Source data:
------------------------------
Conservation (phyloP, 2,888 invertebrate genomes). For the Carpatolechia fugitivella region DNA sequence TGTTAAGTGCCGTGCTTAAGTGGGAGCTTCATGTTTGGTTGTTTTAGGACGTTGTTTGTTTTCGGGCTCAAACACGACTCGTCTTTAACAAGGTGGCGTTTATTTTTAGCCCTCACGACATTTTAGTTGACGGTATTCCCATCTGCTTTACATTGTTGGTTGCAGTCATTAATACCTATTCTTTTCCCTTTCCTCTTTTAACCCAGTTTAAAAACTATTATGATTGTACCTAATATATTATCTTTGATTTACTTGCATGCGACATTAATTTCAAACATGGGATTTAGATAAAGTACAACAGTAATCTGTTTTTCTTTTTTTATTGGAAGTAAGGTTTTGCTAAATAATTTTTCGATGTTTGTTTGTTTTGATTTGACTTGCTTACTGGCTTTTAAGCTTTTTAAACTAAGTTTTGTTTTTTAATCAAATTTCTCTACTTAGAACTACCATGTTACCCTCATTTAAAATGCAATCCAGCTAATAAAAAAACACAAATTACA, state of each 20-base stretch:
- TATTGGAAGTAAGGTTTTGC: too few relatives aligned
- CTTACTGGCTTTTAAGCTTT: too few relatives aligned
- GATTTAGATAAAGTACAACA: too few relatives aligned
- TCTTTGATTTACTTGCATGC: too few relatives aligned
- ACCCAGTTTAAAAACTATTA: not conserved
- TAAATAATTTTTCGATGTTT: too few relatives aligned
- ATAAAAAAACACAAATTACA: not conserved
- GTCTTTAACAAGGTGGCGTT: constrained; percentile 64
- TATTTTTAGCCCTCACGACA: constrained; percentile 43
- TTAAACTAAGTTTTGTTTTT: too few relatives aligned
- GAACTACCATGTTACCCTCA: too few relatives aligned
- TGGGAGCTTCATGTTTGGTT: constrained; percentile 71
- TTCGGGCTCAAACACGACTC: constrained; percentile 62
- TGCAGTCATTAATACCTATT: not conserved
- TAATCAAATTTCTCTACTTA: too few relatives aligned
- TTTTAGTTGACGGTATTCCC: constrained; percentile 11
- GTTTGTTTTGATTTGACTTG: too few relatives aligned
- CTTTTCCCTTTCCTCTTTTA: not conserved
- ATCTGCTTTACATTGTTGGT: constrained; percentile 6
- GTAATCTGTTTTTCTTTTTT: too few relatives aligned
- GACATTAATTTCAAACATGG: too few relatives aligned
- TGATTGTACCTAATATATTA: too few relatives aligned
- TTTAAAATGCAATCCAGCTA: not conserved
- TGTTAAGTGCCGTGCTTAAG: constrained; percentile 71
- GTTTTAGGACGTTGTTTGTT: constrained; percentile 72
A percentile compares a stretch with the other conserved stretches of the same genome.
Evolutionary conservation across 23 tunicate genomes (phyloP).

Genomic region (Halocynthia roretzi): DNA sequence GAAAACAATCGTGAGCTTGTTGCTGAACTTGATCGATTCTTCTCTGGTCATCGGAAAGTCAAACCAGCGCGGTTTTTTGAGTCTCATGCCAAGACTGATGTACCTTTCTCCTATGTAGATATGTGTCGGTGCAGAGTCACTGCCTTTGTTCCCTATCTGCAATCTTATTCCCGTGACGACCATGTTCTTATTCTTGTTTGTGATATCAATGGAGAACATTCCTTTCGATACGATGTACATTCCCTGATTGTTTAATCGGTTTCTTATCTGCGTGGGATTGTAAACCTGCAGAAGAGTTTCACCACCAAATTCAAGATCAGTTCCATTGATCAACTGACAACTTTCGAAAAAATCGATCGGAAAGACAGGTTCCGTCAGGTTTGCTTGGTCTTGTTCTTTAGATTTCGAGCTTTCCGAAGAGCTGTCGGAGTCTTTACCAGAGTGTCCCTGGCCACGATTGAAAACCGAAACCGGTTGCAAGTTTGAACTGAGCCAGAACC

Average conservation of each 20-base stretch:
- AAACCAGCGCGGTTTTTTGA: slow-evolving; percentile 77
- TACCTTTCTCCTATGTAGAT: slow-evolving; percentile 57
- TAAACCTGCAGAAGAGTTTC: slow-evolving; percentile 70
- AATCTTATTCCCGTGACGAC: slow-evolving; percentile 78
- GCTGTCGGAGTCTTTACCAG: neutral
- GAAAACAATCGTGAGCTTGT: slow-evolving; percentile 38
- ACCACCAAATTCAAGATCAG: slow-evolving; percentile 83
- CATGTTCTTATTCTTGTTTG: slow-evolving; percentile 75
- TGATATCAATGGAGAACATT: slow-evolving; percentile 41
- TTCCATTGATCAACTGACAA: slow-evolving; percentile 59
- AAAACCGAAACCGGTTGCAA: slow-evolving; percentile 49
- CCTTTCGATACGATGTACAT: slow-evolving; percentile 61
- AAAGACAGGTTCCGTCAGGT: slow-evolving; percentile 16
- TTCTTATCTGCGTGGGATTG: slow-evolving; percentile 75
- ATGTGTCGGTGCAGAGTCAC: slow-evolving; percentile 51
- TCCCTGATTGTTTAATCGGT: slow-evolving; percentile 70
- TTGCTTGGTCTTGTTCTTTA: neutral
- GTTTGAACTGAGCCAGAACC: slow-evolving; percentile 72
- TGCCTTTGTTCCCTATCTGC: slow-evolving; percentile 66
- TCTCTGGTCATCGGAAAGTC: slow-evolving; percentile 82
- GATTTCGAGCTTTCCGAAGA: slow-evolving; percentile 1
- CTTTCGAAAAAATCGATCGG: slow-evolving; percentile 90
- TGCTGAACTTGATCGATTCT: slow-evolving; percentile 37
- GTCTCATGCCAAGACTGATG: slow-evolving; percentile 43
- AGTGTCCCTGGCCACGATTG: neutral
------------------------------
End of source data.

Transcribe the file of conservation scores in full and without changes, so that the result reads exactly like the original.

Conservation (phyloP, 2,888 invertebrate genomes). For the Carpatolechia fugitivella region DNA sequence TGTTAAGTGCCGTGCTTAAGTGGGAGCTTCATGTTTGGTTGTTTTAGGACGTTGTTTGTTTTCGGGCTCAAACACGACTCGTCTTTAACAAGGTGGCGTTTATTTTTAGCCCTCACGACATTTTAGTTGACGGTATTCCCATCTGCTTTACATTGTTGGTTGCAGTCATTAATACCTATTCTTTTCCCTTTCCTCTTTTAACCCAGTTTAAAAACTATTATGATTGTACCTAATATATTATCTTTGATTTACTTGCATGCGACATTAATTTCAAACATGGGATTTAGATAAAGTACAACAGTAATCTGTTTTTCTTTTTTTATTGGAAGTAAGGTTTTGCTAAATAATTTTTCGATGTTTGTTTGTTTTGATTTGACTTGCTTACTGGCTTTTAAGCTTTTTAAACTAAGTTTTGTTTTTTAATCAAATTTCTCTACTTAGAACTACCATGTTACCCTCATTTAAAATGCAATCCAGCTAATAAAAAAACACAAATTACA, state of each 20-base stretch:
- TATTGGAAGTAAGGTTTTGC: too few relatives aligned
- CTTACTGGCTTTTAAGCTTT: too few relatives aligned
- GATTTAGATAAAGTACAACA: too few relatives aligned
- TCTTTGATTTACTTGCATGC: too few relatives aligned
- ACCCAGTTTAAAAACTATTA: not conserved
- TAAATAATTTTTCGATGTTT: too few relatives aligned
- ATAAAAAAACACAAATTACA: not conserved
- GTCTTTAACAAGGTGGCGTT: constrained; percentile 64
- TATTTTTAGCCCTCACGACA: constrained; percentile 43
- TTAAACTAAGTTTTGTTTTT: too few relatives aligned
- GAACTACCATGTTACCCTCA: too few relatives aligned
- TGGGAGCTTCATGTTTGGTT: constrained; percentile 71
- TTCGGGCTCAAACACGACTC: constrained; percentile 62
- TGCAGTCATTAATACCTATT: not conserved
- TAATCAAATTTCTCTACTTA: too few relatives aligned
- TTTTAGTTGACGGTATTCCC: constrained; percentile 11
- GTTTGTTTTGATTTGACTTG: too few relatives aligned
- CTTTTCCCTTTCCTCTTTTA: not conserved
- ATCTGCTTTACATTGTTGGT: constrained; percentile 6
- GTAATCTGTTTTTCTTTTTT: too few relatives aligned
- GACATTAATTTCAAACATGG: too few relatives aligned
- TGATTGTACCTAATATATTA: too few relatives aligned
- TTTAAAATGCAATCCAGCTA: not conserved
- TGTTAAGTGCCGTGCTTAAG: constrained; percentile 71
- GTTTTAGGACGTTGTTTGTT: constrained; percentile 72
A percentile compares a stretch with the other conserved stretches of the same genome.
Evolutionary conservation across 23 tunicate genomes (phyloP).

Genomic region (Halocynthia roretzi): DNA sequence GAAAACAATCGTGAGCTTGTTGCTGAACTTGATCGATTCTTCTCTGGTCATCGGAAAGTCAAACCAGCGCGGTTTTTTGAGTCTCATGCCAAGACTGATGTACCTTTCTCCTATGTAGATATGTGTCGGTGCAGAGTCACTGCCTTTGTTCCCTATCTGCAATCTTATTCCCGTGACGACCATGTTCTTATTCTTGTTTGTGATATCAATGGAGAACATTCCTTTCGATACGATGTACATTCCCTGATTGTTTAATCGGTTTCTTATCTGCGTGGGATTGTAAACCTGCAGAAGAGTTTCACCACCAAATTCAAGATCAGTTCCATTGATCAACTGACAACTTTCGAAAAAATCGATCGGAAAGACAGGTTCCGTCAGGTTTGCTTGGTCTTGTTCTTTAGATTTCGAGCTTTCCGAAGAGCTGTCGGAGTCTTTACCAGAGTGTCCCTGGCCACGATTGAAAACCGAAACCGGTTGCAAGTTTGAACTGAGCCAGAACC

Average conservation of each 20-base stretch:
- AAACCAGCGCGGTTTTTTGA: slow-evolving; percentile 77
- TACCTTTCTCCTATGTAGAT: slow-evolving; percentile 57
- TAAACCTGCAGAAGAGTTTC: slow-evolving; percentile 70
- AATCTTATTCCCGTGACGAC: slow-evolving; percentile 78
- GCTGTCGGAGTCTTTACCAG: neutral
- GAAAACAATCGTGAGCTTGT: slow-evolving; percentile 38
- ACCACCAAATTCAAGATCAG: slow-evolving; percentile 83
- CATGTTCTTATTCTTGTTTG: slow-evolving; percentile 75
- TGATATCAATGGAGAACATT: slow-evolving; percentile 41
- TTCCATTGATCAACTGACAA: slow-evolving; percentile 59
- AAAACCGAAACCGGTTGCAA: slow-evolving; percentile 49
- CCTTTCGATACGATGTACAT: slow-evolving; percentile 61
- AAAGACAGGTTCCGTCAGGT: slow-evolving; percentile 16
- TTCTTATCTGCGTGGGATTG: slow-evolving; percentile 75
- ATGTGTCGGTGCAGAGTCAC: slow-evolving; percentile 51
- TCCCTGATTGTTTAATCGGT: slow-evolving; percentile 70
- TTGCTTGGTCTTGTTCTTTA: neutral
- GTTTGAACTGAGCCAGAACC: slow-evolving; percentile 72
- TGCCTTTGTTCCCTATCTGC: slow-evolving; percentile 66
- TCTCTGGTCATCGGAAAGTC: slow-evolving; percentile 82
- GATTTCGAGCTTTCCGAAGA: slow-evolving; percentile 1
- CTTTCGAAAAAATCGATCGG: slow-evolving; percentile 90
- TGCTGAACTTGATCGATTCT: slow-evolving; percentile 37
- GTCTCATGCCAAGACTGATG: slow-evolving; percentile 43
- AGTGTCCCTGGCCACGATTG: neutral